Wednesday, September 8, 2010


I was pumping gas this evening in Yorba Linda, reflecting on the rich day of ministry I thought I'd completed, when a woman roared up in a black two-door coupe and Bebe blouse, acknowledged the collar around my neck, and asked what I thought she should do about the instant messages her 15-year-old daughter is still sending to her father, who died last October. My pastoral response probably wasn't as good as her question. It consisted mainly of listening and evincing no eagerness to put the gas cap back, get in my car, and drive the rest of the way home. A wise Unitarian pastor told us in a seminary class that, in such a moment, there's nowhere else you need to be.

Another unscheduled encounter had occurred in mid-afternoon, when I wandered into the church office reception area to check my mailbox just as a man in paint-splattered shorts and a t-shirt walked in. We'd helped him before, and as we sat down to talk I gently urged him to be expeditious about sharing the details. It was a technical violation of the Unitarian's advice but one I sometimes rationalize in situations where a financial appeal is looming on the basis that it's in both our interests to get to the bottom line as quickly as possible.

As we talked, I remembered liking and trusting him the first time. He works as a painter for a man who does home improvement jobs. He needed $3400 to put down first and last months' rent on an apartment for him, his wife, and their six children. He opened his wallet and showed me cash and checks adding up to $3000. If someone were going to defraud you by claiming to be in extreme need, he wouldn't show you that he's already loaded. I told him he could have $400 from my pastoral care account if he promised to pay it back.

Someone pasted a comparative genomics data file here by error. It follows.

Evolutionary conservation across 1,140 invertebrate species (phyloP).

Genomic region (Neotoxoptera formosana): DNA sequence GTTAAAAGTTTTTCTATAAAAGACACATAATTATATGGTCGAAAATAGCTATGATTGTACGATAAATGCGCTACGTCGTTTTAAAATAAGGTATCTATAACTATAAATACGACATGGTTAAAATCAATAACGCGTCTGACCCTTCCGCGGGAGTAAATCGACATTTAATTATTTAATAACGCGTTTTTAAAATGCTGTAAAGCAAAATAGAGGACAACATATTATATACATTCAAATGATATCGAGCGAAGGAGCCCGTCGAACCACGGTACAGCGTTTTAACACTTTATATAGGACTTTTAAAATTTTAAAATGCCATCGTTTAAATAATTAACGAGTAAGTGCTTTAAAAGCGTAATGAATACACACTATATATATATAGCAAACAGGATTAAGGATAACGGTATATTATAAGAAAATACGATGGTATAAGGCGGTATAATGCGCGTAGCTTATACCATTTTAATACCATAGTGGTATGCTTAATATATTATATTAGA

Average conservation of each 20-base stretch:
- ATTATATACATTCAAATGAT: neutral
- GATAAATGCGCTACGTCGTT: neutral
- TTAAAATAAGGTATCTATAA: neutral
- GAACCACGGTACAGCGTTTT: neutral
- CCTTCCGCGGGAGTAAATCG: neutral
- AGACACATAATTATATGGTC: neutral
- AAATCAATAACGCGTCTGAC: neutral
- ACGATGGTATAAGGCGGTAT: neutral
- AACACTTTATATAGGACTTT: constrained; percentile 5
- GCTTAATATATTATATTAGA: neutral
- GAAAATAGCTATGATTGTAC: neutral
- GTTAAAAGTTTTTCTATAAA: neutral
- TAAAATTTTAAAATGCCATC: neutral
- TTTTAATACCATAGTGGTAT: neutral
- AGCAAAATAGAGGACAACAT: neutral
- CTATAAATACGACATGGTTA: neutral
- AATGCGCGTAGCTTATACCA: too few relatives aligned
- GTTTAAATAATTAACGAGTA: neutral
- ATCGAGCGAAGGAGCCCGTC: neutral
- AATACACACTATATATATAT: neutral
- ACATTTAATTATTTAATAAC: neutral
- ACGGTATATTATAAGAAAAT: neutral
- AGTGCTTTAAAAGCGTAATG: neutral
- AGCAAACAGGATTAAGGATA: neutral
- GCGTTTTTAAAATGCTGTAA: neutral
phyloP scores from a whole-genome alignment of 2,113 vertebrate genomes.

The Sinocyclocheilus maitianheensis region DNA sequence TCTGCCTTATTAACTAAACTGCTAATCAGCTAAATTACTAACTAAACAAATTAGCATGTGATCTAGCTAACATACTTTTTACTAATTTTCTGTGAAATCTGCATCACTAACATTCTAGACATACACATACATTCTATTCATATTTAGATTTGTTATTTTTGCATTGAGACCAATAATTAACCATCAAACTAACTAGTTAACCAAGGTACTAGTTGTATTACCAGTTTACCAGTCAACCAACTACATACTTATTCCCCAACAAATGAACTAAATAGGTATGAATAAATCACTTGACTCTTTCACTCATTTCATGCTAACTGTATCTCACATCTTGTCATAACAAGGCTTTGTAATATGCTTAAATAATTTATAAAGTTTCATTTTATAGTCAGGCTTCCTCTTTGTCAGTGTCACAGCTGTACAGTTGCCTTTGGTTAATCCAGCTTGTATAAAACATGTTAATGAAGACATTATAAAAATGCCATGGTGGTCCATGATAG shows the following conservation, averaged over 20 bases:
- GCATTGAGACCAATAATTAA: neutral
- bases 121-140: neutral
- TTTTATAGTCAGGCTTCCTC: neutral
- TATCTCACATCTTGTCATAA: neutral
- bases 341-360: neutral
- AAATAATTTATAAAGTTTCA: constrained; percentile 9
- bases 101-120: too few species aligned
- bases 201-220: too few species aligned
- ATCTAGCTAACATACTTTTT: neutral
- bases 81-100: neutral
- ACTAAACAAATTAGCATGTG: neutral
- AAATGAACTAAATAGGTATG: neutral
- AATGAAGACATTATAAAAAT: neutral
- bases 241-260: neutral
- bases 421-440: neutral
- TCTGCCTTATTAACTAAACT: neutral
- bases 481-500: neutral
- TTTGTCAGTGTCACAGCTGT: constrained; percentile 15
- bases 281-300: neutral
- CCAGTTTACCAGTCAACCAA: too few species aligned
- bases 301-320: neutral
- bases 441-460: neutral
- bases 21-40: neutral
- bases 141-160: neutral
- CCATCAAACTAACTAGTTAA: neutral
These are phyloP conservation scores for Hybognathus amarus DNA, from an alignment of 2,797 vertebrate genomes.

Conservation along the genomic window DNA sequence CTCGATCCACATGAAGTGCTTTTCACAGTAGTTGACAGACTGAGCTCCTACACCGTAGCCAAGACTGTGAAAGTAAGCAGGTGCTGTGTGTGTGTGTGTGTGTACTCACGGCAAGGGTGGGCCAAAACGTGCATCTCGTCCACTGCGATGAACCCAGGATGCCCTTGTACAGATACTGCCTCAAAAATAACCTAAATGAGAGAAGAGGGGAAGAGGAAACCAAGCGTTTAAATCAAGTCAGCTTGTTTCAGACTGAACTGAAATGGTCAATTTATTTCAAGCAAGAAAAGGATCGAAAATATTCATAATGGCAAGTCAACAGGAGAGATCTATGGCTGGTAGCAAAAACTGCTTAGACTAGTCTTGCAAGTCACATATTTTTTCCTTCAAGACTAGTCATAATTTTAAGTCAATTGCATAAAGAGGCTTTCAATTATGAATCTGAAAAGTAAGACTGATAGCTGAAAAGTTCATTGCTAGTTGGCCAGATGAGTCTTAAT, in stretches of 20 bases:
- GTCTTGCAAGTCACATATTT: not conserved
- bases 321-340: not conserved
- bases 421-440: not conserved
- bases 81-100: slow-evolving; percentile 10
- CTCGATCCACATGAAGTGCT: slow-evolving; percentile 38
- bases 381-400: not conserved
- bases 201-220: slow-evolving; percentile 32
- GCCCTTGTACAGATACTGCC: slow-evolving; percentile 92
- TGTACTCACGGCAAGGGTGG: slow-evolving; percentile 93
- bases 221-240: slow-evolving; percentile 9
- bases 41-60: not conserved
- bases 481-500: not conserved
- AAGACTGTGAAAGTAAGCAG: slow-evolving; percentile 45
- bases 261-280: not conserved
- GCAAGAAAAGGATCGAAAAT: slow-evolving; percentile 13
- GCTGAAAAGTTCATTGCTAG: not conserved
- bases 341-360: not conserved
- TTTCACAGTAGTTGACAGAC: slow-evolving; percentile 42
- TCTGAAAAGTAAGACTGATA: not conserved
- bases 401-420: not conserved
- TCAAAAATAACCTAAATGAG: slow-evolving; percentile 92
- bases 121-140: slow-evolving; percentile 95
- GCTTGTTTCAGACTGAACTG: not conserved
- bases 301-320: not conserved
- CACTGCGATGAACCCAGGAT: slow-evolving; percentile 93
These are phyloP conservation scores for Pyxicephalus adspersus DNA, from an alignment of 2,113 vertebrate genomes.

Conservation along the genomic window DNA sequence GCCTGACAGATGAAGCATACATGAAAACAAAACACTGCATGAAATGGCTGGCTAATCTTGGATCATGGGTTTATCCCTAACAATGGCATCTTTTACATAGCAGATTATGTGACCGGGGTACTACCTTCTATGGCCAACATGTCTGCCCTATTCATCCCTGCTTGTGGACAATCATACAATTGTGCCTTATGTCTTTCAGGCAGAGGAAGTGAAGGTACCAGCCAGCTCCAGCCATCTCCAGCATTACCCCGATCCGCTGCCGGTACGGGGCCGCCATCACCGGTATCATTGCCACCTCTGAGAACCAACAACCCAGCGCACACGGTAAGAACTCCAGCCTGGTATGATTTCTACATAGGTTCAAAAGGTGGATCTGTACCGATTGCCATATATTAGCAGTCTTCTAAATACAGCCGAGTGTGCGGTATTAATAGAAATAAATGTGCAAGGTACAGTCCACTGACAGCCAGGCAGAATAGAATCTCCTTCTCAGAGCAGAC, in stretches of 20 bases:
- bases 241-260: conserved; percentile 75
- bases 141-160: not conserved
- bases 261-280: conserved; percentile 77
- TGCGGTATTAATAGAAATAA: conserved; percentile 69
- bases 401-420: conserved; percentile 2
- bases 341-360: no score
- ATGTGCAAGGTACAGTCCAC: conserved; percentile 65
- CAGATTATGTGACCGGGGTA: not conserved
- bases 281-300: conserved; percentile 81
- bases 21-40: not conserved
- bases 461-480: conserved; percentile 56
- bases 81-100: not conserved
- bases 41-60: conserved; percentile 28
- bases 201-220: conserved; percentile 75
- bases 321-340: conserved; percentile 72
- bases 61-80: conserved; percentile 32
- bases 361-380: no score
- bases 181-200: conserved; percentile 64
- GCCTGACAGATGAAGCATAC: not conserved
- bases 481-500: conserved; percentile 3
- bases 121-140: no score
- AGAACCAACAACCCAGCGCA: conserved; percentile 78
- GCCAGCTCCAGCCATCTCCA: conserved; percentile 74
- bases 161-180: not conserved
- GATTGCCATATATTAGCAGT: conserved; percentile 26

I also asked to speak with the landlord, so the man went to the parking lot to get the number from his wife. When she came into the office with three of their beaming children, including a joyous six-month-old baby named after his father, grace abounded. A father's diligence and pride, a mother's strength and poise, their kids' curiosity and cheerfulness. I wish I could show you the photos I took, but I don't want to invade their privacy. She hugged me as they left to go sign their lease. She said that she prayed to God all the time and that God always answered, one way or another, although not always when she expected or thought she most needed it.

As it turned out, our day at St. John's was all about the themes of waiting and trusting, and this resilient woman had just preached a sermon about them. And yet she couldn't possibly have known about Fr. Alexander, in whose name we were spending the day in praise and worship. The Episcopal Church has a book of biographies and matching scripture readings that we use when we're going to celebrate Holy Eucharist on a weekday. If we were Roman Catholics, we'd call them saints, but since our view of sainthood verges on the all-inclusive, we call them notable people. This coming Friday, it's an abolitionist and Episcopal priest, Alexander Crummell. Born in 1819 in New York City, he endured one racist indignity after another on the way to ordination. He did ministry in Liberia for a while, returned to the U.S. after the Civil War, and died two years before the turn of the century. He may sometimes have wondered if things would ever get better for his people.

Our liturgical rules permitted us to transfer Fr. Alexander to today. At a noon healing service and our season-opening "Youth Euch" this evening for 45 St. John's Youth Group members and their adult leaders, I said that the experience of this dedicated pastor and activist (who had laid foundations on which others built) offered comfort in moments when we were tempted to think that we didn't matter, that we weren't making a difference, that nothing was turning out as it should. While our lives and world will never be as we may wish them to be, if we abide in faith and hope we need have no doubt about the future or our legacy. As a verse we heard today from the apocryphal book of Sirach teaches, whatever we accomplish in God's name is sufficient:
If God's servant lives long, he will leave a name greater than a thousand, and if he goes to rest, it is enough for him.

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